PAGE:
The present system, for the induction of intracellular resistance to HIV, fulfills the criteria of Baltimore's theory of intracellular immunization (Baltimore (1986)). The immunodeficiency aspect of AIDS is caused by the cytopathic effect of HIV of CD4 positive T helper cells. Also affected are cells of the monocyte-macrophage lineage which may act as reservoirs for the virus. Both of these hemopoietic cells renew themselves from a bone marrow stem cell population. AAV-based vectors similar to the one described here have been shown to infect bone marrow cells (LaFace et al., Virol. 162:483-86 (1988)). Therefore, AAV-based vectors may be used to deliver recombinant genes encoding dominant negative molecules to hemopoietic stem cells. The transduction properties of AAV based vectors described above, along with the use of a strong constitutive promoter, allows for a highly efficient expression of the dominant negative molecules within the target cells. The target of transdominant inhibition chosen, the 5' untranslated common leader including the TAR sequence, was shown to potently inhibit virus replication and the production of infectious virions. Furthermore, since the region targeted is highly conserved between different isolates of HIV-1, protection may be extended across several HIV serotypes. Similar vectors targeting multiple control steps in the viral replicative cycle in a combinatorial fashion may prove to be even more effective. Lastly, the expression of antisense RNA had no apparent toxicity in vitro. The treatment of bone marrow stem cells from HIV infected individuals in vitro, with a vector such as the one described here, followed by autologous transplantation of an expanded virus-resistant population could conceivably lead to restoration of immunocompetence following the repopulation of the immune system with HIV-resistant cells. Further studies are necessary to determine whether the expression of dominant negative molecules will have a deleterious effect on the differentiation of cells or whether the protected clones will proliferate sufficiently to reconstitute immunocompetence in an HIV-infected host. Nevertheless, the in vitro success of intracellular synthesis of dominant negative antisense RNA and mutant proteins (Malim et al, Cell 58:205-14 (1989), Green et al. Cell 58:215-23 (1989), Trono et al., Cell 59:113-20 (1989)) to interfere with viral gene function and replication is promising and may form the basis of antiretroviral gene therapy.
Another embodiment of the present invention involves an adeno-associated virus (AAV)-based eucaryotic vector (termed CWRSV:SN) in which all AAV coding sequences have been removed but the cis-active DNA sequences necessary for AAV DNA replication, encapsidation, and host cell integration and the endogenous AAV polyadenylation signal have been retained. A Rous sarcoma virus (RSV) promoter has been inserted upstream of the AAV poly-A signal, although other promoters can be used. It has been fully cloned into a high copy number, PUC-based ampicillin resistant plasmid. The vector is packaged by cotransfection with a plasmid containing the entire AAV coding sequences (providing AAV rep and cap functions in trans) but lacking the termini (and thus is ori negative) into cells previously infected with helper virus (adenoviruses or herpesviruses). Synthetic oligonucleotides or DNA fragments may be inserted in the sense or antisense orientation either to express proteins or to express antisense RNA for the purpose of downregulating or turning off targeted gene expression, for example, the adenoviral E1a gene. Thus, the viral vector is being utilized to transmit a gene into the cellular genome.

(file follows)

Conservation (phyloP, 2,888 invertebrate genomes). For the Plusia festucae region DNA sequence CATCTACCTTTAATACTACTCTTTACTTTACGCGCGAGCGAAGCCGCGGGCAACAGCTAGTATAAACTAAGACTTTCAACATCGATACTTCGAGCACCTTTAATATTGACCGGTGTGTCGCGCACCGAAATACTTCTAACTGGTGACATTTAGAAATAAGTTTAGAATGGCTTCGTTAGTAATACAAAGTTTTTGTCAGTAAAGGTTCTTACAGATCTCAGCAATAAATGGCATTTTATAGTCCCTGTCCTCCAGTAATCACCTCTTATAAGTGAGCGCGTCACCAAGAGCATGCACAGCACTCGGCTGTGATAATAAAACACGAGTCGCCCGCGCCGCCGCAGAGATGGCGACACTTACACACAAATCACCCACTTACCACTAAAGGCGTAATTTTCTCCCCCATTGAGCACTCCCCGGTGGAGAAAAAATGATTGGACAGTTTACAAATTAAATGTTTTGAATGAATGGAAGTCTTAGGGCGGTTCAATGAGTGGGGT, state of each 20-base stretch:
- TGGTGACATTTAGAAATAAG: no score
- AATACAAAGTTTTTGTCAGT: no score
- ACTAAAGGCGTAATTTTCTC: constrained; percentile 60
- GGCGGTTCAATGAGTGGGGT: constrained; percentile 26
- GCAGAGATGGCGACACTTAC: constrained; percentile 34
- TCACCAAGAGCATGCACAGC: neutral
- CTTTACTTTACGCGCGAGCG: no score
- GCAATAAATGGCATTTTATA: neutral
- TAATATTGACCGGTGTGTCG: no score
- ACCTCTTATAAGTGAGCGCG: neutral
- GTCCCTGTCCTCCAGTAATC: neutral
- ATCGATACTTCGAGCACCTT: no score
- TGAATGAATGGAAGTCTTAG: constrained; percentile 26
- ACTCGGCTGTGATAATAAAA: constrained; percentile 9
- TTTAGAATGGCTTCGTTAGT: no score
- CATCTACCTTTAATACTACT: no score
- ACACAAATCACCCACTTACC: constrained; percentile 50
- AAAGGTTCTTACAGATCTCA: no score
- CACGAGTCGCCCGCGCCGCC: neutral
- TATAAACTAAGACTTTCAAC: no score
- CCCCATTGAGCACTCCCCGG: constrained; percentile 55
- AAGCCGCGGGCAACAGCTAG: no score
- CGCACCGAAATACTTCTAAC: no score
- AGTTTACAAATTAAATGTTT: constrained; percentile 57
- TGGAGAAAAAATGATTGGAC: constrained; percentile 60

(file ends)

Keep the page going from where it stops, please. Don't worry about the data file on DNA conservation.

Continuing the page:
The vectors used to confer resistance to the HIV-1 and HSV virus, in the present invention, also function by down regulating gene expression.
The vector of the above embodiment also contains the neomycin resistance gene under early SV40 promotor control, allowing for selection of vector carrying cell lines.
The vectors of the present invention may also be used to reduce the expression of a wild-type protein. More specifically, the sequences of the vector may be altered such that the vector encodes the dominant negative protein of interest. This protein competes with the wild-type protein, and reduces expression of the wild-type gene, and consequently, the wild-type protein.
As noted above, the present vectors may also be used to cause the expression of proteins. The gene that encodes the protein of interest (for example, an enzyme, a hormone, or insulin) is inserted into a viral vector. An appropriate promotor is, of course, required. Furthermore, the parent vector is intially derived from an adeno-associated virus.
Cells are infected with the viral vector, and the gene that was inserted into the viral vector is expressed. Thus, the protein of interest is produced thereby, for example, compensating for a non-functional gene in a cell which renders the cell unable to produce the protein. A protein may also be produced which gives protective immunity by causing an immune response in the host. For example, an HIV envelope gene may be used to produce a protein which causes a T-cell or antibody immune response in the host. Thus, the vectors of the present invention may be used in the production of vaccines.